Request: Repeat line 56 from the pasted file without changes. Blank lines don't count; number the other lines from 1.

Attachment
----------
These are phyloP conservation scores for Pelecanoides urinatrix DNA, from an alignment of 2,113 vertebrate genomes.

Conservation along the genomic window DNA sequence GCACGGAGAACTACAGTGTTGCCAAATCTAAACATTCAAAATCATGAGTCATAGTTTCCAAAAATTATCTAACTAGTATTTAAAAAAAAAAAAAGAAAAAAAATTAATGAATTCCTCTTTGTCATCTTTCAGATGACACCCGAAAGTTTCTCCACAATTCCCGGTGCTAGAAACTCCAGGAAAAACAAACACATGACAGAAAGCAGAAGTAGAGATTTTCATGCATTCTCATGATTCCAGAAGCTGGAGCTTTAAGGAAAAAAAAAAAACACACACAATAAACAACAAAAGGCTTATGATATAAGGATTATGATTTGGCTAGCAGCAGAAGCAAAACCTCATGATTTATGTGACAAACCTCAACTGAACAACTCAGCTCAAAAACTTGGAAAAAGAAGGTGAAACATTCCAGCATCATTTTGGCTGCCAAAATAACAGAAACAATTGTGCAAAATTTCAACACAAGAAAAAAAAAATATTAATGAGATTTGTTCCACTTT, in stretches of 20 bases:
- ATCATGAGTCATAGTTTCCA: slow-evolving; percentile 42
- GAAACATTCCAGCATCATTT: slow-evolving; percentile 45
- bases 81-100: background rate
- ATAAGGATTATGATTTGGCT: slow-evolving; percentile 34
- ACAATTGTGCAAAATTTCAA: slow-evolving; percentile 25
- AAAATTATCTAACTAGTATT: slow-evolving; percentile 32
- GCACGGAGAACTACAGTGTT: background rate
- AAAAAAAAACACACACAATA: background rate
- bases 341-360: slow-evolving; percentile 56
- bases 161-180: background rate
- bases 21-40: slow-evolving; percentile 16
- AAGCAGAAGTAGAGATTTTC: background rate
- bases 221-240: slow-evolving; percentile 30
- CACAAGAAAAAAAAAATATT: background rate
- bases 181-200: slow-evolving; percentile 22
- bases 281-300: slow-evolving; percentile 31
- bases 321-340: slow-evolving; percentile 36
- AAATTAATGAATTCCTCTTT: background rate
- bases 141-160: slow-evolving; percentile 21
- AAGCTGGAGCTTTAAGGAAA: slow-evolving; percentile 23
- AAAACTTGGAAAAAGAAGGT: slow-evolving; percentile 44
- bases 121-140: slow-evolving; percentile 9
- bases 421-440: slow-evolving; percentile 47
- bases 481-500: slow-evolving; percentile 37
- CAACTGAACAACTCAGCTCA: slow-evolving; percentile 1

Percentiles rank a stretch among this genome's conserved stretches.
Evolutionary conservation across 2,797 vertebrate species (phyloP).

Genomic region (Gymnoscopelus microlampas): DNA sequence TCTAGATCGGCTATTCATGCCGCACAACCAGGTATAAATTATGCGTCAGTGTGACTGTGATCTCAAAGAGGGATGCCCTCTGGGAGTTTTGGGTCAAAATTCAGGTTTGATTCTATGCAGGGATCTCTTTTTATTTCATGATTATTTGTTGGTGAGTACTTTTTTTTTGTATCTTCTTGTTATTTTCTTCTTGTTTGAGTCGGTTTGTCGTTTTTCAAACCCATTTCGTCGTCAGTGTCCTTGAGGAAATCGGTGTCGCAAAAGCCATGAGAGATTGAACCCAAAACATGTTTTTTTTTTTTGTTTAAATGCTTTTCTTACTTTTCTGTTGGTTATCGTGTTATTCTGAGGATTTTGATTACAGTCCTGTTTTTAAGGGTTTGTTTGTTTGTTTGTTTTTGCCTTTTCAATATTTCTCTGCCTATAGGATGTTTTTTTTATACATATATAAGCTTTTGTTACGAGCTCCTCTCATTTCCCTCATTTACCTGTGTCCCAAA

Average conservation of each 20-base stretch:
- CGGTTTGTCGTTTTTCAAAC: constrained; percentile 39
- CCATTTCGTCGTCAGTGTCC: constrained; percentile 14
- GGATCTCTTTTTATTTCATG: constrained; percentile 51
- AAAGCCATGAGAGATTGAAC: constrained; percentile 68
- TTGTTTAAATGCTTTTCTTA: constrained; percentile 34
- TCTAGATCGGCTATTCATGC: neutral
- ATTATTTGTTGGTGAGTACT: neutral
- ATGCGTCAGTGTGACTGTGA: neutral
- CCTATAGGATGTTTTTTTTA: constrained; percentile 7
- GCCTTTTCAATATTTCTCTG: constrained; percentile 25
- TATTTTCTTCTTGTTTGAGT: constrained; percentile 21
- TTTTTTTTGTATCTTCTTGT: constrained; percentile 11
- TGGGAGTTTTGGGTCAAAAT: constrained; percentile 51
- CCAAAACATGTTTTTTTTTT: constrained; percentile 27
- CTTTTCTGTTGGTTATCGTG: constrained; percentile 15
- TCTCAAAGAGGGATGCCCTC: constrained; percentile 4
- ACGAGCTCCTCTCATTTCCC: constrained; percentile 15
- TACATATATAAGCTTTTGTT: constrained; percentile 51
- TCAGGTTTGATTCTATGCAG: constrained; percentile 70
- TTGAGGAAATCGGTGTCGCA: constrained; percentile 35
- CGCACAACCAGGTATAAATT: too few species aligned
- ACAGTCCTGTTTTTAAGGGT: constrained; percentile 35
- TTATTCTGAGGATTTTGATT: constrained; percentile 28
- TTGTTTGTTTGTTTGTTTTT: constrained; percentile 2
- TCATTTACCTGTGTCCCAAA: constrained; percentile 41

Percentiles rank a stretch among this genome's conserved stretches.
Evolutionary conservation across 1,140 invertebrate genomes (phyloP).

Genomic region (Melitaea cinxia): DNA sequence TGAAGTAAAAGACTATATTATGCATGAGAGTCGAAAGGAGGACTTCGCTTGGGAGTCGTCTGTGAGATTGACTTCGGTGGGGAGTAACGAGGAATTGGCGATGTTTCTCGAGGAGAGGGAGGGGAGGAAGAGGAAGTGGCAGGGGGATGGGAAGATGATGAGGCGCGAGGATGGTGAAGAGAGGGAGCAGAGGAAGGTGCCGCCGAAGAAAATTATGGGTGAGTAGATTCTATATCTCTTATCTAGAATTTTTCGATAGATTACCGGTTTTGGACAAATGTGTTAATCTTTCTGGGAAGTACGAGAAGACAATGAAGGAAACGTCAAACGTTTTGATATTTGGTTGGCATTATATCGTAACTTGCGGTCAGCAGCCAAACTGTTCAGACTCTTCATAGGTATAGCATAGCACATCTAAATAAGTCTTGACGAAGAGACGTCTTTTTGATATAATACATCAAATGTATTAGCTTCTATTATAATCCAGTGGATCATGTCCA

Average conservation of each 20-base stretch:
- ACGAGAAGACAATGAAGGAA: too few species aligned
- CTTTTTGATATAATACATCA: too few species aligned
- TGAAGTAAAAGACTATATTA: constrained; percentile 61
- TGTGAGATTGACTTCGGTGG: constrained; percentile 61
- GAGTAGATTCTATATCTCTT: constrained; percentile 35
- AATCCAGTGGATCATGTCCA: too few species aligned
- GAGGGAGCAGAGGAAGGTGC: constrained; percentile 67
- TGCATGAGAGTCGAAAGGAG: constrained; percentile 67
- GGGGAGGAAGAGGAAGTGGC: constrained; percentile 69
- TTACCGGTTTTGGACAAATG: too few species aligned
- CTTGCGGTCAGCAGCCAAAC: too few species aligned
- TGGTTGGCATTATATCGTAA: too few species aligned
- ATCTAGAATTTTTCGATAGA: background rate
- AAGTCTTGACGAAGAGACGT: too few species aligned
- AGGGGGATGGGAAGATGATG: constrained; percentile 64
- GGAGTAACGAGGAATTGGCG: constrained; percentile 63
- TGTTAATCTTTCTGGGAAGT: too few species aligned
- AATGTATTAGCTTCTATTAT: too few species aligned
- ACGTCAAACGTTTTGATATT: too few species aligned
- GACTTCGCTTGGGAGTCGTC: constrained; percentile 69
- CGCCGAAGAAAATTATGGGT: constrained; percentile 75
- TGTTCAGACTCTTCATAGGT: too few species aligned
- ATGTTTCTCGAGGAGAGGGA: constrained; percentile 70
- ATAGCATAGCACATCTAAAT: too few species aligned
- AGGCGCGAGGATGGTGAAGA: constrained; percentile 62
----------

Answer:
- TCATTTACCTGTGTCCCAAA: constrained; percentile 41